The Congress-led United Democratic Front (UDF) Opposition walked out of the Kerala Legislative Assembly on February 12 (Monday) accusing the ruling Left Democratic Front (LDF) government of dismally failing to protect the life and property of nearly 50 lakh families, a majority of them settler farmers, living near forests in the State.
The wild elephant attack that claimed the life of an agriculture worker, Ajeesh, at Mananthavady in Wayanad on February 10 prompted Congress legislator T. Siddique to move an adjournment notice seeking the leave of the House to discuss the threat posed to human habitations by wild animals spilling out of forest reserves to farmlands and residential locations in search of prey and forage.
Mr. Siddique accused the government of failing to track the radio-collared elephant that caused Ajeesh’s death in real time.
He blamed forest officials for not taking pre-emptive action to insulate residential localities from potentially lethal wildlife intrusions in Wayanad.
Mr. Siddique said the District Magistrate and the Sub-collector failed to invoke the Criminal Procedure Code (CRPC) provisions to eliminate wild animals that pose an imminent danger to humans.
He said that out of the 909 persons killed in human-wildlife conflicts since 2019, at least 54 were from Wayanad district. Hundreds of people still bore scars from debilitating wild animal attacks, including pedestrians and families on two-wheelers.
Mr. Siddique said marauding wild elephants, foraging feral pigs, and monkeys ferreting about for food have caused crop losses estimated at ₹68 crores since 2019.
He alleged that the government’s assurances to employ the next of kin of those killed in wildlife attacks and compensate for crop loss have largely remained on paper.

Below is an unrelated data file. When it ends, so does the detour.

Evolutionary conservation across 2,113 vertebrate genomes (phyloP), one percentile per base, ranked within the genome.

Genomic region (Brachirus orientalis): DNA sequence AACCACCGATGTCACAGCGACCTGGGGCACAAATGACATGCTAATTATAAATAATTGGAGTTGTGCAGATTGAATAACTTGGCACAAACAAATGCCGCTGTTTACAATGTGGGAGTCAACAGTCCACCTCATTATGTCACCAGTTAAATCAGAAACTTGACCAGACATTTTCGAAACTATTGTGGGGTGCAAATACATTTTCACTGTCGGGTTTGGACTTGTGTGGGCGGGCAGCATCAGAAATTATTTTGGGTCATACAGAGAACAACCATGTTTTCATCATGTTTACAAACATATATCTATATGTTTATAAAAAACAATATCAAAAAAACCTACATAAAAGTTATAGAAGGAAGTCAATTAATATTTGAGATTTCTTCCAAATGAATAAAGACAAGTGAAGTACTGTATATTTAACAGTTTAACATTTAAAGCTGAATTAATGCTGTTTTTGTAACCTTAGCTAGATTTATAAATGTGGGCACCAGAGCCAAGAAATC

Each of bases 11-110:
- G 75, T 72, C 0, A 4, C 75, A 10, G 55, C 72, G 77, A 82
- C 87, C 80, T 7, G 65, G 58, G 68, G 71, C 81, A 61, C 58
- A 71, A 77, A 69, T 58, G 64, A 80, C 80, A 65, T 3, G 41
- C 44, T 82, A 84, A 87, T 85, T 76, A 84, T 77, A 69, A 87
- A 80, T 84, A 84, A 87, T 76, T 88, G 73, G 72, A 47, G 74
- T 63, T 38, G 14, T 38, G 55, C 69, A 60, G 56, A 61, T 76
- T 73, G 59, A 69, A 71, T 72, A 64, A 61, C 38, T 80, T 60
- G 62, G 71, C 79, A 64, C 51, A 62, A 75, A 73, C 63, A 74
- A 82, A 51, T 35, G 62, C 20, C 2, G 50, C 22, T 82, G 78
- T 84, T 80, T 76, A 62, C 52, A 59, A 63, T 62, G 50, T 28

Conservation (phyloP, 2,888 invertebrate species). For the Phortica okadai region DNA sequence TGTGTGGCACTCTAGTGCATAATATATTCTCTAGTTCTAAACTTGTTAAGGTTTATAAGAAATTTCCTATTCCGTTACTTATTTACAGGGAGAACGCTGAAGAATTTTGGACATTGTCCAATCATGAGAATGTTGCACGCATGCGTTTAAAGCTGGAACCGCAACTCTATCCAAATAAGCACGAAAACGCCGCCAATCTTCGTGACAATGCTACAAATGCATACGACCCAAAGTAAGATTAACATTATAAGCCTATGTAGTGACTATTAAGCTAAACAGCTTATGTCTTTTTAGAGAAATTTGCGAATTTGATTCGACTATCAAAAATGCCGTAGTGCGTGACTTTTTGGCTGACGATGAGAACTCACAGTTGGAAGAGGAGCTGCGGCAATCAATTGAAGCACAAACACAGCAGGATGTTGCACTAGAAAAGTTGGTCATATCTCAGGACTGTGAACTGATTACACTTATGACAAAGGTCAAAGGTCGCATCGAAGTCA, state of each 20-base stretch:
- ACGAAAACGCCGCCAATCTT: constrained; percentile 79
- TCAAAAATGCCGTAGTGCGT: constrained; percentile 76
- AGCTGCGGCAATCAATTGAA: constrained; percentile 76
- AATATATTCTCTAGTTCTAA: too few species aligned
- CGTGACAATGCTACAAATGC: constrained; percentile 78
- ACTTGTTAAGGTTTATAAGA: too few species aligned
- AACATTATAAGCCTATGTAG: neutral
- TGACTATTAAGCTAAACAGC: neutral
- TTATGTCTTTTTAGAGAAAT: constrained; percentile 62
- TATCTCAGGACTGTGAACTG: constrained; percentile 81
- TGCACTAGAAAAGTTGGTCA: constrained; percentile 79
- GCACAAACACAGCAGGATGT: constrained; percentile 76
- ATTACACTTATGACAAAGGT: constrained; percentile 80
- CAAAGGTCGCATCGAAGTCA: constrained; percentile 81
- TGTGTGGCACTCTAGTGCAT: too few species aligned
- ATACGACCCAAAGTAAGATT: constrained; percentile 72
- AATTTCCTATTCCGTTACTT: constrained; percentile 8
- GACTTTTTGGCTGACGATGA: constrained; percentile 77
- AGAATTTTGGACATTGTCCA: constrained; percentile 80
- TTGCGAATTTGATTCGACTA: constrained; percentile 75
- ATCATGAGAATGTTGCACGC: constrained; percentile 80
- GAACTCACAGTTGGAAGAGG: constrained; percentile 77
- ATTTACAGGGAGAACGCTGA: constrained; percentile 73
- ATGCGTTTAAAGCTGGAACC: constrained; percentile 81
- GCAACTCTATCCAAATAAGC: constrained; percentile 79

Govt. doing little: Satheesan
Leader of the Opposition V.D. Satheesan slammed the government for doing little to mitigate the sufferings of lakhs of people living near forests.
“Nearly 30% of densely populated Kerala are forests. Children go to school in fear. Farmers risk their lives to collect fodder for livestock. Rubber tappers are reluctant to set out early to plantations. Tuber crop cultivation has reached a standstill in Kerala due to the menace of wild pigs. Wildlife threat posed an existential hazard to the State’s declining rural economy,” he said.
Forest Minister K. Saseendran said climate change, loss of habitat and changes in natural food habits have prompted wild animals to expand their range. He said the Centre and State governments have to work in tandem to settle on a sound strategy to prevent the unnatural dispersion.
Mr. Saseendran said signal blind spots, erratic transmissions from the radio collar and latency in sharing real-time information between Karnataka and Kerala forest officials handicapped efforts to track, tranquillise, capture and release the wild elephant responsible for the lethal attack on Ajeesh at Mananthavady.
Mr. Saseendran announced the constitution of a committee comprising Karnataka and Kerala forest officials to better respond to similar situations. He also revealed the creation of additional rapid response teams for Wayanad and a joint task force, including the police, forest and revenue officials, to mitigate human-wildlife conflicts in the hilly district.
Speaker A.N. Shamseer denied permission for the UDF’s adjournment motion.